Downtown Film Festival is open to submissions from filmmakers around the world, and winners will receive recognition and a direct pipeline to public media, with work featured on WCTE. Awards will be given for Best Documentary and Best Mini-Documentary, as well as special awards including the Stanger Award (honoring and celebrating the best unfinished documentary), the Young Filmmakers’ Award (celebrating and honoring works submitted by filmmakers ages 14-19, and the American Portrait Awards (honoring the best one-minute video submissions to the PBS American Portrait storytelling project). 

Submission for this festival can be made by visiting: https://filmfreeway.com/WCTE-PBSDowntownFilmFestival

Downtown Film has been an idea in the works for years, and WCTE is proud to partner with Cookeville Performing Arts Center and The Storyteller Agency to offer a new community initiative and creative outlet, something that can continue to offer a voice and storyteller platform for our region and home. 

Storyteller Agency founder and Film Festival Director Laura Holloway said, “It’s wonderful that this will provide a new experience for the community, and it also gives the opportunity for creative people to do what they need to do right now: create:”

“WCTE PBS is committed to telling local stories, but also to continuing being the home for independent nonfiction filmmakers,” Magura commented. “The WCTE PBS Downtown Film Festival is a dream come true for me. I’m excited to partner with Chad McDonald and the Cookeville Performing Arts Center, as well as to have Laura Holloway of The Storyteller Agency leading our team. PBS American Portrait is a new series of user generated content and will be a focus of this year’s inaugural festival. Laura has a wonderful vision of taking these films to the streets. I hope this is only the beginning of a growing community of festival enthusiasts as well as a pathway for filmmakers to partner with public media in sharing their stories!”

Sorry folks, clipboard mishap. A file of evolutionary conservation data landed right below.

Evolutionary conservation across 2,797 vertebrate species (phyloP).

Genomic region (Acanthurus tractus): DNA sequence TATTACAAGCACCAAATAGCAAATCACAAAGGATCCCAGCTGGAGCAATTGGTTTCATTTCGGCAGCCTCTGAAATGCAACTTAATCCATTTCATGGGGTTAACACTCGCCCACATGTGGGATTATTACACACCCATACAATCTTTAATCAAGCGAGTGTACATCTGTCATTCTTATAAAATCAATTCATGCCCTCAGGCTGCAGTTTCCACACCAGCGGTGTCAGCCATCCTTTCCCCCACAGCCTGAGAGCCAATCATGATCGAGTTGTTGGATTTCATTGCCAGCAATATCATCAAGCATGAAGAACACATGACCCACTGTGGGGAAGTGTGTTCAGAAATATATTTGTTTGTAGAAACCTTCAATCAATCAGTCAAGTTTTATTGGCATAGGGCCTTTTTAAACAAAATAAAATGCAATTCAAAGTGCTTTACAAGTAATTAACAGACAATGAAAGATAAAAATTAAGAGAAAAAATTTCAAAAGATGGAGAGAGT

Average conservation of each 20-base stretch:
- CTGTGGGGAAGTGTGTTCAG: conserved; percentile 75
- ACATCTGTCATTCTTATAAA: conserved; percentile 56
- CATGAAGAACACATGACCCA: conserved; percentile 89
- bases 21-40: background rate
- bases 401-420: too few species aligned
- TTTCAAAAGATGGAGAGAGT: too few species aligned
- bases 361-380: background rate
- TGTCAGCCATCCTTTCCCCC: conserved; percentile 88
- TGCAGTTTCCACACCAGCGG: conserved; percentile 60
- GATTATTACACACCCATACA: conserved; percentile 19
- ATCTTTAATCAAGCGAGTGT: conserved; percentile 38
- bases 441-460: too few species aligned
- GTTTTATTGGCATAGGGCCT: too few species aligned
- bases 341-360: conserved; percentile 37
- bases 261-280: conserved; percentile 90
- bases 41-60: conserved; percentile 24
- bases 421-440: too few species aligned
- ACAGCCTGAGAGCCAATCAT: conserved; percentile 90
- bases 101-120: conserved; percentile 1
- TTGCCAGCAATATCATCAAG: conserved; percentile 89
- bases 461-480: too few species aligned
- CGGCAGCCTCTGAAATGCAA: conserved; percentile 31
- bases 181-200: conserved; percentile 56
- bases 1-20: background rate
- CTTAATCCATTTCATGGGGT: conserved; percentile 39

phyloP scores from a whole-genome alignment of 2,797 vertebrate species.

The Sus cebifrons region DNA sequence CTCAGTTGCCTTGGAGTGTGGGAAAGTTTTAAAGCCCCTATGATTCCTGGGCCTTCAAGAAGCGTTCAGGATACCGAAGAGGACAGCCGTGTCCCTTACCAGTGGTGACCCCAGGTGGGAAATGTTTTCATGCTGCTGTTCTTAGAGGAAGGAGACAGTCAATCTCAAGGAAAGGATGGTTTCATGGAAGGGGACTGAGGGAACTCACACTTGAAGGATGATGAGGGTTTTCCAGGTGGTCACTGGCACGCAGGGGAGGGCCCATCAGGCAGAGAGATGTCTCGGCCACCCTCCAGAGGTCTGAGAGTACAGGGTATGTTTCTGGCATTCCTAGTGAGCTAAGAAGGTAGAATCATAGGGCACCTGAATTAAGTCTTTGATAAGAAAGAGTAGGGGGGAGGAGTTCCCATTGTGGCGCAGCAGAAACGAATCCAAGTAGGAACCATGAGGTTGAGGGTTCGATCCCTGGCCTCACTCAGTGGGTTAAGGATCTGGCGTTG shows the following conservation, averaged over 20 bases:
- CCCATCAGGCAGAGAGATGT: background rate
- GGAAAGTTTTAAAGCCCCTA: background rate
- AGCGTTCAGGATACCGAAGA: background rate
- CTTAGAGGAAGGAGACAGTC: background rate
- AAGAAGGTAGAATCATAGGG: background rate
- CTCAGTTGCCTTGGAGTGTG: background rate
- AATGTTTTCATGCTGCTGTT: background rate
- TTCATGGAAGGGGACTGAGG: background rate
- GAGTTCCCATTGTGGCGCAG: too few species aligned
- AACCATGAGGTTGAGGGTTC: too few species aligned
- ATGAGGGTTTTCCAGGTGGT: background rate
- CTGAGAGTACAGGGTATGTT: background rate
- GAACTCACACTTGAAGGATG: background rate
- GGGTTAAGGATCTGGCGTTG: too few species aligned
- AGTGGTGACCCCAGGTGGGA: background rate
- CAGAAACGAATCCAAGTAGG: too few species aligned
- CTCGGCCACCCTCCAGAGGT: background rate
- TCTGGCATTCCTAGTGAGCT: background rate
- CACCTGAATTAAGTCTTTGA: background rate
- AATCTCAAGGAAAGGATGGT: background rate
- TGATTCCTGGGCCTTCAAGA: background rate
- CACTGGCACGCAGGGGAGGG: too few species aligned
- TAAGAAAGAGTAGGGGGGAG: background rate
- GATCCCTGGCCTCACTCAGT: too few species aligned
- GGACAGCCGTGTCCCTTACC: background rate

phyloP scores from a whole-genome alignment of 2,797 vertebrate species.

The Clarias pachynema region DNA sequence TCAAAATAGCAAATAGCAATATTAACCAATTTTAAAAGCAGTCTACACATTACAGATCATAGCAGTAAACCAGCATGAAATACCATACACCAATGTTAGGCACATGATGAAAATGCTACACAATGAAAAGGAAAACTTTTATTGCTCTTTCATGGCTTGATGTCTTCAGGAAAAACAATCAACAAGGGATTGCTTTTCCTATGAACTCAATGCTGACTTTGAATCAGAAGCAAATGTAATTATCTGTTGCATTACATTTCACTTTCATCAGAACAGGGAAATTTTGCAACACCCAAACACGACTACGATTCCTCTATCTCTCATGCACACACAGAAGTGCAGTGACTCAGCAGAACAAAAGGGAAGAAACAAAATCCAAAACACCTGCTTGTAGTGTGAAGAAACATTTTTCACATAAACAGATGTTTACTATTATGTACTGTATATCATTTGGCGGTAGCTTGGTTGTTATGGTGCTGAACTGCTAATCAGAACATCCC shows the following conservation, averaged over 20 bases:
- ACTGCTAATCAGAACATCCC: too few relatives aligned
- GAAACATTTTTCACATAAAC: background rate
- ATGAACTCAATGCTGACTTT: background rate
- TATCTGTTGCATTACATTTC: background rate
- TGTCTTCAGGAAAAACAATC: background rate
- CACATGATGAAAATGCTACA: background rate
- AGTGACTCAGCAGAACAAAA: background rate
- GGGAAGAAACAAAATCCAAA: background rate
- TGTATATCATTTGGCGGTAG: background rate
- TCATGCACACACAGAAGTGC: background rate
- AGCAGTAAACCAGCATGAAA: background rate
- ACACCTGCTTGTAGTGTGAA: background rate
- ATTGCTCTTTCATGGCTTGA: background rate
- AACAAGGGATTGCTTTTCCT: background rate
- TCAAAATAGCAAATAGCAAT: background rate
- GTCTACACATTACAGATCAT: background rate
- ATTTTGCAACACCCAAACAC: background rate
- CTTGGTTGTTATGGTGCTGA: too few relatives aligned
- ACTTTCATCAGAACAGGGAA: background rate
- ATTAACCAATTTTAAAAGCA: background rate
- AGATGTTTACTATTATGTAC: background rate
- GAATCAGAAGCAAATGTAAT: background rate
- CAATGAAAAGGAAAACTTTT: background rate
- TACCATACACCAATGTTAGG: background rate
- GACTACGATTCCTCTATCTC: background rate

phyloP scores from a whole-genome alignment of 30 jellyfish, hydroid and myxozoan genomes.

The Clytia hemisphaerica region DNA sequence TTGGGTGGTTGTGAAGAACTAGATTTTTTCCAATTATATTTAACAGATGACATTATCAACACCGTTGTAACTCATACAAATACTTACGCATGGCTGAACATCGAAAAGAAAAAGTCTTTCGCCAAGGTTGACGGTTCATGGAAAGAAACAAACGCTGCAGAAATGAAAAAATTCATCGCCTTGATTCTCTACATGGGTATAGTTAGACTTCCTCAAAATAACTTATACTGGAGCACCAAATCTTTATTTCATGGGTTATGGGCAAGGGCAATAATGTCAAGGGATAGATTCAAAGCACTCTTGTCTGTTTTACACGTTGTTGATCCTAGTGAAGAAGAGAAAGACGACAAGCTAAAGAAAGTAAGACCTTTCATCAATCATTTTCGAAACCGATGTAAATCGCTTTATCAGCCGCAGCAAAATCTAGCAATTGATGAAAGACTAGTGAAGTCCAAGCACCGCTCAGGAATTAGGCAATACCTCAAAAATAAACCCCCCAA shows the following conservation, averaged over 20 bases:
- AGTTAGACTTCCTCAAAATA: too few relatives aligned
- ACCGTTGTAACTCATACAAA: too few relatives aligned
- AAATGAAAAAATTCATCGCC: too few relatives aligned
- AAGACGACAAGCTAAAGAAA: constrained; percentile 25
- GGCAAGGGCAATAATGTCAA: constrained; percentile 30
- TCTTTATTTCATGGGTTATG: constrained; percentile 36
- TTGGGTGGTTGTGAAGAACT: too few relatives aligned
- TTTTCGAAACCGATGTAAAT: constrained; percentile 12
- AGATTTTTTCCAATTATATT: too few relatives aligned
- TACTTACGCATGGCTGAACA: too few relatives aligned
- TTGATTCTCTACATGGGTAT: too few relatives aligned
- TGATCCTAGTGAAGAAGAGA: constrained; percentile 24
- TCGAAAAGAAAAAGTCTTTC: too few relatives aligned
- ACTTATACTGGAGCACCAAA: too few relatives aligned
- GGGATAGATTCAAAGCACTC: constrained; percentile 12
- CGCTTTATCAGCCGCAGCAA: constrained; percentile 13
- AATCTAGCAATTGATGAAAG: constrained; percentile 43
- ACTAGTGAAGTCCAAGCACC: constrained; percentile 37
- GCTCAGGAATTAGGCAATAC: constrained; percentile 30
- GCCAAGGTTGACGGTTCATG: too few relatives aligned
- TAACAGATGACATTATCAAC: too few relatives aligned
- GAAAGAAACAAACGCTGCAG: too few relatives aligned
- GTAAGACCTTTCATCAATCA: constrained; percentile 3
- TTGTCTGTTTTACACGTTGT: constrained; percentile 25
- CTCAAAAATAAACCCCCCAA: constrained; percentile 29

Careful consideration is being given to current community, state and national precautions regarding COVID-19. The goal for Downtown Film is to make sure everyone stays safe and healthy, and special precautions of will be taken at the festival to encourage social distancing and offer sanitation opportunities. We are staying abreast of this current and ever-changing situation and taking every suggested step to ensure safety, and our precautions and planning will be fluid as the situation evolves.

Flashing the camera with their masks off (while socially distanced) are pictured l to r: Laura Holloway, festival director; Avery Hutchins, WCTE director of development and marketing; Brent Clark, WCTE director of content and digital media; Becky Magura, WCTE CEO; and Chad McDonald, Cookeville Leisure Services cultural arts superintendent.

Downtown Film’s walking cinema tour is free and open to the public, with no ticket purchase required. Workshops, screenings at CPAC and other festival happenings will incur a separate ticket cost. VIP wristbands are available for festival-goer purchase and include a full schedule of happenings, festival merchandise, discounts at local restaurants during the festival and more. VIP wristbands will be available for $75/individual or $125/couple and are on sale now. 

Sponsorship opportunities are available and can be found by visiting the festival webpage. For more information, please email Laura Holloway lholloway@wcte.org.

Making final plans for the Downtown Film Festival are (l to r): Getting in the mood for the inaugural WCTE-PBS Downtown Film Festival set for Aug. 29 are pictured l to r: Avery Hutchins, WCTE director of development and marketing; Chad McDonald, Cookeville Leisure Services cultural arts superintendent; Laura Holloway, festival director; Becky Magura, WCTE CEO; and Brent Clark, WCTE director of content and digital media.

Michelle Price is the managing editor of the Upper Cumberland Business Journal and can be reached via email. Send an email.